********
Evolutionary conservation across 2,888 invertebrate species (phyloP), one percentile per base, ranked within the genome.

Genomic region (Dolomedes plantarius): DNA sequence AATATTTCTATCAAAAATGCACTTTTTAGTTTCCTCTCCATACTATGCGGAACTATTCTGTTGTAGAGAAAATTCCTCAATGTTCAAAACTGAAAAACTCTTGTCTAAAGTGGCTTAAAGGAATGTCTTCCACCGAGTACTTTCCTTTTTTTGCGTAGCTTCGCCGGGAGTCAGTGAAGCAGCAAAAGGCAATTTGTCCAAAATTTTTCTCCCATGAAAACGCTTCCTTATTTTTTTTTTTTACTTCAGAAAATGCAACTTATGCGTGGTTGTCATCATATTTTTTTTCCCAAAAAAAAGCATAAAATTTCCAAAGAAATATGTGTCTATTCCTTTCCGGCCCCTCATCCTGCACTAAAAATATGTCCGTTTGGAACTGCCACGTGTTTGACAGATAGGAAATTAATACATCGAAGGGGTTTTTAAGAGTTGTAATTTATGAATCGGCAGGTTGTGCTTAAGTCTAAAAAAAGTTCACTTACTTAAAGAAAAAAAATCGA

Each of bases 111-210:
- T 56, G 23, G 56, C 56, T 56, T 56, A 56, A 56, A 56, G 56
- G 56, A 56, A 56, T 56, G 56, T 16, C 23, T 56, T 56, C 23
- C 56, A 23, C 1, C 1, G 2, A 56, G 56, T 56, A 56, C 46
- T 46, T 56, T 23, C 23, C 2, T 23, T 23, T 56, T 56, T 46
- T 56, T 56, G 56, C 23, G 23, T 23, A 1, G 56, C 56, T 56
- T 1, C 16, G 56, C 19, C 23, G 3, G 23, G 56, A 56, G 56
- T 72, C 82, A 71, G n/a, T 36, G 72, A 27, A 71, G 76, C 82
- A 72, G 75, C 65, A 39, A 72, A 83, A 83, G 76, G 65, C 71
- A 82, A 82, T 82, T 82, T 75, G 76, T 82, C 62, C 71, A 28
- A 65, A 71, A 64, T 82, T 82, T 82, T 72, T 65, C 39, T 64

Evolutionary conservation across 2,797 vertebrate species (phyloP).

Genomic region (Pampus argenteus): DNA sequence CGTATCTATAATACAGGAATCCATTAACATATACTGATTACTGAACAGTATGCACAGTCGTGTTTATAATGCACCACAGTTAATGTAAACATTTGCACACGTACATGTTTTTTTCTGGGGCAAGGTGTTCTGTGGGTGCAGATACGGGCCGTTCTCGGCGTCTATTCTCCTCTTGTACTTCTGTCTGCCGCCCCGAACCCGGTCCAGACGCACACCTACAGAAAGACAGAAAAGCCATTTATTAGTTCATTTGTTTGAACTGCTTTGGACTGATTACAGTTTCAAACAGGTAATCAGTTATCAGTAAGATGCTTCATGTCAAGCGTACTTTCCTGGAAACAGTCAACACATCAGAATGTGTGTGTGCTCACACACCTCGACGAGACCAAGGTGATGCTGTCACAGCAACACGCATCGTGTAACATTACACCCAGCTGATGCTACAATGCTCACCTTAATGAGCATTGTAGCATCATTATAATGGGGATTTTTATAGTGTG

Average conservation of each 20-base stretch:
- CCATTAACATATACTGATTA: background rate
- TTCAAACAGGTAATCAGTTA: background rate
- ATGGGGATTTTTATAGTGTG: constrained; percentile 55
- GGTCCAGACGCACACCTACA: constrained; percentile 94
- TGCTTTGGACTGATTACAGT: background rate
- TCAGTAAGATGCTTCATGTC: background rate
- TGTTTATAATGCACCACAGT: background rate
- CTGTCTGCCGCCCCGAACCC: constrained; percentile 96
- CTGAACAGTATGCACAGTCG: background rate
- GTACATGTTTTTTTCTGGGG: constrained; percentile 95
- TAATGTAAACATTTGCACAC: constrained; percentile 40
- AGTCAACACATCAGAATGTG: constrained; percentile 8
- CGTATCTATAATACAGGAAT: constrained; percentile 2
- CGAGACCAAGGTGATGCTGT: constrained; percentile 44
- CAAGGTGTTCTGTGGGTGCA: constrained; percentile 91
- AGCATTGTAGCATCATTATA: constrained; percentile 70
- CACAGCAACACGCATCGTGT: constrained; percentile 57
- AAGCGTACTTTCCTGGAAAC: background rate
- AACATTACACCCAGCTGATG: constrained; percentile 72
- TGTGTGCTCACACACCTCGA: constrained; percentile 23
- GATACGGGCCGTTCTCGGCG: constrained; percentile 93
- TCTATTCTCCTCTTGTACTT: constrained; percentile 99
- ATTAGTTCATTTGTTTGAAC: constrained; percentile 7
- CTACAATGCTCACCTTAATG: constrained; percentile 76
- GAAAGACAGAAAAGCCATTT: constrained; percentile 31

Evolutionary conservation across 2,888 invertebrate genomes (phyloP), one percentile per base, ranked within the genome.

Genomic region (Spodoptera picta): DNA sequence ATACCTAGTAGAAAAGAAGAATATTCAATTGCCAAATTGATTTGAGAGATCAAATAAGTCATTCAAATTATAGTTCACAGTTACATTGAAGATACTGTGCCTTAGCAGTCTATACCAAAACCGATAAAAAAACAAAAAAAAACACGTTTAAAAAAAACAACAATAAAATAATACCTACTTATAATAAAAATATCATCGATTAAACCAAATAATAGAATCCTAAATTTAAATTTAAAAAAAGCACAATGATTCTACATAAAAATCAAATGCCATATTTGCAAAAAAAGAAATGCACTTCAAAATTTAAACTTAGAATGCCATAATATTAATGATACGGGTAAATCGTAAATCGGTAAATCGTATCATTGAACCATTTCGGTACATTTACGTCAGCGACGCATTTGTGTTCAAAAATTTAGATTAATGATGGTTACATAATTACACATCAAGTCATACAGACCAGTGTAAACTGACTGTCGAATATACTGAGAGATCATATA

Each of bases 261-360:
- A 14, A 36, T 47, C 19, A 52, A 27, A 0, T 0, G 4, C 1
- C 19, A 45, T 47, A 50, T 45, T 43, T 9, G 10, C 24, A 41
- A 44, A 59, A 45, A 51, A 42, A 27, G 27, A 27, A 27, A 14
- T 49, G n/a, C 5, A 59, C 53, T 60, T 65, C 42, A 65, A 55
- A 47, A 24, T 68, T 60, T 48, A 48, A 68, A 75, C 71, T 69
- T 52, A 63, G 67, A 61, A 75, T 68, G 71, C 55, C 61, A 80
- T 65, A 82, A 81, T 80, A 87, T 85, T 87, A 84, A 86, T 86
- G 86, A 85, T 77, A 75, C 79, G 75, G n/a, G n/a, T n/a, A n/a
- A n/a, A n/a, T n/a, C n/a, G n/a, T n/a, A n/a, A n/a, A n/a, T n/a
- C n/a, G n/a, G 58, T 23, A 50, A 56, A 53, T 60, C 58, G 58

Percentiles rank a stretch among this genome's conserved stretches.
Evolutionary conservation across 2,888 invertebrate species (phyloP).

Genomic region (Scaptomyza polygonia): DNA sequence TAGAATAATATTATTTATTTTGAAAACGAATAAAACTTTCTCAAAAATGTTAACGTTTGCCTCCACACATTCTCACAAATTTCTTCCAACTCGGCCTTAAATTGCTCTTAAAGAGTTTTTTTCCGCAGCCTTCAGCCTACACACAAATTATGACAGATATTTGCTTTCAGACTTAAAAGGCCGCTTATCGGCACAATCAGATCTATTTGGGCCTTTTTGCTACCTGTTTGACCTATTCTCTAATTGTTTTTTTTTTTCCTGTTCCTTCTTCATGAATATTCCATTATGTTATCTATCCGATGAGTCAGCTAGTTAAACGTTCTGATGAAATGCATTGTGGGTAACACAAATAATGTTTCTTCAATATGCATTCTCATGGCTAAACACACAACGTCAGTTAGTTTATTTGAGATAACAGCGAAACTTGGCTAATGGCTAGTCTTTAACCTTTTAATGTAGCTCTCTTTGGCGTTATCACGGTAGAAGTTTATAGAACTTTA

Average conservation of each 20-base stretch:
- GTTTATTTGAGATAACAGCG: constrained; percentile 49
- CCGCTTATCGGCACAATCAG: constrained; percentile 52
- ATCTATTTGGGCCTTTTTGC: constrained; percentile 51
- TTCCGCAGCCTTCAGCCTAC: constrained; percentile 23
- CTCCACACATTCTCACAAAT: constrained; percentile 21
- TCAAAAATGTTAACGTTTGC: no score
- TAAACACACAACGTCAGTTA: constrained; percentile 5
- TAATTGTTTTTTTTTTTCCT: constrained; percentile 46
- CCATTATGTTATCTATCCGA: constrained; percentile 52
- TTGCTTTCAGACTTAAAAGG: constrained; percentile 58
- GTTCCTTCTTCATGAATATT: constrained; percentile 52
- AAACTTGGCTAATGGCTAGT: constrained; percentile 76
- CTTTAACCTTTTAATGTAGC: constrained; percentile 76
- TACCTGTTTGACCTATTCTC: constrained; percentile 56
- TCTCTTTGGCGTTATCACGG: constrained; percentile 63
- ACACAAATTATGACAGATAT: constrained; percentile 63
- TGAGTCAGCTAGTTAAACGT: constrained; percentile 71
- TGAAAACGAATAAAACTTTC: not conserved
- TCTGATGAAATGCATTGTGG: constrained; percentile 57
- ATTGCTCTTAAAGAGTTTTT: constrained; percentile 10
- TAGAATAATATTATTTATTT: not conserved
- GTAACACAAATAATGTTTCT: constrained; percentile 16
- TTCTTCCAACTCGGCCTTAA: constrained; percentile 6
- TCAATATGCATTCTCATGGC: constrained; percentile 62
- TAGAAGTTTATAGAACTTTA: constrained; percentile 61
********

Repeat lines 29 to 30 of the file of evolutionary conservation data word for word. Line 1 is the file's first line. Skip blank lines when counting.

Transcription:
- CGTATCTATAATACAGGAAT: constrained; percentile 2
- CGAGACCAAGGTGATGCTGT: constrained; percentile 44